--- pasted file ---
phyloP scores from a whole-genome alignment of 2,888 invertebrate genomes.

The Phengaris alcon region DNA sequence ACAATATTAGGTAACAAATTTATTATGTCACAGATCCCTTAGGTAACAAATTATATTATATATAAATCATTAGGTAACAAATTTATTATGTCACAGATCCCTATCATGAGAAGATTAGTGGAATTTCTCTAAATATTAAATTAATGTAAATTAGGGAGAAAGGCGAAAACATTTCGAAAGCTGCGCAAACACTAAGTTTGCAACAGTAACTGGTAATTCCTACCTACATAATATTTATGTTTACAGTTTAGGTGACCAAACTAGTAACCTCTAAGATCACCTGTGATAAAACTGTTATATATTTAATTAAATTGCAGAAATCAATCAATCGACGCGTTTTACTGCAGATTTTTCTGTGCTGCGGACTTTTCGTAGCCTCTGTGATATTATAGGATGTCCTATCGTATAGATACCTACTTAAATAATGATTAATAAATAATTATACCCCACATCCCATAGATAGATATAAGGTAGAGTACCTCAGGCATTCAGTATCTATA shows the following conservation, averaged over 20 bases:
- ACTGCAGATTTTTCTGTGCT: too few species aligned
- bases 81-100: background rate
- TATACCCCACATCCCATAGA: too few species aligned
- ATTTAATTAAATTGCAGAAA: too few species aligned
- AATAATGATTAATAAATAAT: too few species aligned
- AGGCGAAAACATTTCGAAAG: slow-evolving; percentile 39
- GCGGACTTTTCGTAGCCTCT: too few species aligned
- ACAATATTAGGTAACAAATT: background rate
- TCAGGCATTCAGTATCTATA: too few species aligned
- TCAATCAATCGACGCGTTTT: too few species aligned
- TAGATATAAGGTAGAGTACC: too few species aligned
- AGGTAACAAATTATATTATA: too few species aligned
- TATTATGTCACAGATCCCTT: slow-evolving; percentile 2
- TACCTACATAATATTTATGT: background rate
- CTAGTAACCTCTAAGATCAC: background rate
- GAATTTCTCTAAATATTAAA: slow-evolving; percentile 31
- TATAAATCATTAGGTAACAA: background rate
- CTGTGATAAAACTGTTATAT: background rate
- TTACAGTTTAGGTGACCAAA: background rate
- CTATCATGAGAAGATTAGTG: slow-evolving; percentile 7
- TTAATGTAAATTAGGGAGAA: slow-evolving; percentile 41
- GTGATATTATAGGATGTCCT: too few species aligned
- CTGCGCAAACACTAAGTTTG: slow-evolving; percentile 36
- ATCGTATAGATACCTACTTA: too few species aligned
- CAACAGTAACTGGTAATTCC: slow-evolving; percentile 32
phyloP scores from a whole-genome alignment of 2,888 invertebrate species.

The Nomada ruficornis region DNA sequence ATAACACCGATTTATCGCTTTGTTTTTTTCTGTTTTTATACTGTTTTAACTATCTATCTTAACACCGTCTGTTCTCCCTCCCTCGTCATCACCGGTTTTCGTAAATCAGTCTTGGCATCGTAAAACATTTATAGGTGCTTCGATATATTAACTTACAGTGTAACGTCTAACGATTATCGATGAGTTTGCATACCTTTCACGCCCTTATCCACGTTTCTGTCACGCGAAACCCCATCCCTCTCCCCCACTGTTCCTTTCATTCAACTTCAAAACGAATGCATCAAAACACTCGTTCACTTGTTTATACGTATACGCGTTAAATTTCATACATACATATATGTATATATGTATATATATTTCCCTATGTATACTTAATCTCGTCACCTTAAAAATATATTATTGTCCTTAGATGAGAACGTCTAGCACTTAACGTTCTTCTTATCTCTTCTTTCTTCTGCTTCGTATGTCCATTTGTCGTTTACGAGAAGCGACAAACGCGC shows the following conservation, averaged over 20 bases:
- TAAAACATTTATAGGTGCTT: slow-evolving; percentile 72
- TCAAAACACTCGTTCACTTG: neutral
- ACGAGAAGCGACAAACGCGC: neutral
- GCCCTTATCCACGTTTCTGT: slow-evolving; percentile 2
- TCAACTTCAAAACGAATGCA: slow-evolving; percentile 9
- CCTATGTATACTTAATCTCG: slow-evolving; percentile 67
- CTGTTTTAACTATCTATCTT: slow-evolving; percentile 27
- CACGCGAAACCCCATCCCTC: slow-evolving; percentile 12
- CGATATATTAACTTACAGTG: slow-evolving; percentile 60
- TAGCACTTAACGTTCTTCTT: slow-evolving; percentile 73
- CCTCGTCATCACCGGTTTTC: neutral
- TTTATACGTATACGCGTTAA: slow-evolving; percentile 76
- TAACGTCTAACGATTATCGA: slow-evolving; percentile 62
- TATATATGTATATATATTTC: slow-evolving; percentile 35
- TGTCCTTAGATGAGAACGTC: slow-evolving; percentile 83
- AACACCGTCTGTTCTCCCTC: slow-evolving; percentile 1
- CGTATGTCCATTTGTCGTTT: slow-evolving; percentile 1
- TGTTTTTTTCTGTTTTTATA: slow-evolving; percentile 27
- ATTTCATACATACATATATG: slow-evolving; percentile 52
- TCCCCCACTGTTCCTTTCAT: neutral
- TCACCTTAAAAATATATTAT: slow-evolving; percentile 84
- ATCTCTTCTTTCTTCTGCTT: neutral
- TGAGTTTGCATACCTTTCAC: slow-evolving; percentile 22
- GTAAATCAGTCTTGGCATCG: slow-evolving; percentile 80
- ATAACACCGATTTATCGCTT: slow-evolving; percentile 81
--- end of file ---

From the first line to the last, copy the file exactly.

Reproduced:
phyloP scores from a whole-genome alignment of 2,888 invertebrate genomes.

The Phengaris alcon region DNA sequence ACAATATTAGGTAACAAATTTATTATGTCACAGATCCCTTAGGTAACAAATTATATTATATATAAATCATTAGGTAACAAATTTATTATGTCACAGATCCCTATCATGAGAAGATTAGTGGAATTTCTCTAAATATTAAATTAATGTAAATTAGGGAGAAAGGCGAAAACATTTCGAAAGCTGCGCAAACACTAAGTTTGCAACAGTAACTGGTAATTCCTACCTACATAATATTTATGTTTACAGTTTAGGTGACCAAACTAGTAACCTCTAAGATCACCTGTGATAAAACTGTTATATATTTAATTAAATTGCAGAAATCAATCAATCGACGCGTTTTACTGCAGATTTTTCTGTGCTGCGGACTTTTCGTAGCCTCTGTGATATTATAGGATGTCCTATCGTATAGATACCTACTTAAATAATGATTAATAAATAATTATACCCCACATCCCATAGATAGATATAAGGTAGAGTACCTCAGGCATTCAGTATCTATA shows the following conservation, averaged over 20 bases:
- ACTGCAGATTTTTCTGTGCT: too few species aligned
- bases 81-100: background rate
- TATACCCCACATCCCATAGA: too few species aligned
- ATTTAATTAAATTGCAGAAA: too few species aligned
- AATAATGATTAATAAATAAT: too few species aligned
- AGGCGAAAACATTTCGAAAG: slow-evolving; percentile 39
- GCGGACTTTTCGTAGCCTCT: too few species aligned
- ACAATATTAGGTAACAAATT: background rate
- TCAGGCATTCAGTATCTATA: too few species aligned
- TCAATCAATCGACGCGTTTT: too few species aligned
- TAGATATAAGGTAGAGTACC: too few species aligned
- AGGTAACAAATTATATTATA: too few species aligned
- TATTATGTCACAGATCCCTT: slow-evolving; percentile 2
- TACCTACATAATATTTATGT: background rate
- CTAGTAACCTCTAAGATCAC: background rate
- GAATTTCTCTAAATATTAAA: slow-evolving; percentile 31
- TATAAATCATTAGGTAACAA: background rate
- CTGTGATAAAACTGTTATAT: background rate
- TTACAGTTTAGGTGACCAAA: background rate
- CTATCATGAGAAGATTAGTG: slow-evolving; percentile 7
- TTAATGTAAATTAGGGAGAA: slow-evolving; percentile 41
- GTGATATTATAGGATGTCCT: too few species aligned
- CTGCGCAAACACTAAGTTTG: slow-evolving; percentile 36
- ATCGTATAGATACCTACTTA: too few species aligned
- CAACAGTAACTGGTAATTCC: slow-evolving; percentile 32
phyloP scores from a whole-genome alignment of 2,888 invertebrate species.

The Nomada ruficornis region DNA sequence ATAACACCGATTTATCGCTTTGTTTTTTTCTGTTTTTATACTGTTTTAACTATCTATCTTAACACCGTCTGTTCTCCCTCCCTCGTCATCACCGGTTTTCGTAAATCAGTCTTGGCATCGTAAAACATTTATAGGTGCTTCGATATATTAACTTACAGTGTAACGTCTAACGATTATCGATGAGTTTGCATACCTTTCACGCCCTTATCCACGTTTCTGTCACGCGAAACCCCATCCCTCTCCCCCACTGTTCCTTTCATTCAACTTCAAAACGAATGCATCAAAACACTCGTTCACTTGTTTATACGTATACGCGTTAAATTTCATACATACATATATGTATATATGTATATATATTTCCCTATGTATACTTAATCTCGTCACCTTAAAAATATATTATTGTCCTTAGATGAGAACGTCTAGCACTTAACGTTCTTCTTATCTCTTCTTTCTTCTGCTTCGTATGTCCATTTGTCGTTTACGAGAAGCGACAAACGCGC shows the following conservation, averaged over 20 bases:
- TAAAACATTTATAGGTGCTT: slow-evolving; percentile 72
- TCAAAACACTCGTTCACTTG: neutral
- ACGAGAAGCGACAAACGCGC: neutral
- GCCCTTATCCACGTTTCTGT: slow-evolving; percentile 2
- TCAACTTCAAAACGAATGCA: slow-evolving; percentile 9
- CCTATGTATACTTAATCTCG: slow-evolving; percentile 67
- CTGTTTTAACTATCTATCTT: slow-evolving; percentile 27
- CACGCGAAACCCCATCCCTC: slow-evolving; percentile 12
- CGATATATTAACTTACAGTG: slow-evolving; percentile 60
- TAGCACTTAACGTTCTTCTT: slow-evolving; percentile 73
- CCTCGTCATCACCGGTTTTC: neutral
- TTTATACGTATACGCGTTAA: slow-evolving; percentile 76
- TAACGTCTAACGATTATCGA: slow-evolving; percentile 62
- TATATATGTATATATATTTC: slow-evolving; percentile 35
- TGTCCTTAGATGAGAACGTC: slow-evolving; percentile 83
- AACACCGTCTGTTCTCCCTC: slow-evolving; percentile 1
- CGTATGTCCATTTGTCGTTT: slow-evolving; percentile 1
- TGTTTTTTTCTGTTTTTATA: slow-evolving; percentile 27
- ATTTCATACATACATATATG: slow-evolving; percentile 52
- TCCCCCACTGTTCCTTTCAT: neutral
- TCACCTTAAAAATATATTAT: slow-evolving; percentile 84
- ATCTCTTCTTTCTTCTGCTT: neutral
- TGAGTTTGCATACCTTTCAC: slow-evolving; percentile 22
- GTAAATCAGTCTTGGCATCG: slow-evolving; percentile 80
- ATAACACCGATTTATCGCTT: slow-evolving; percentile 81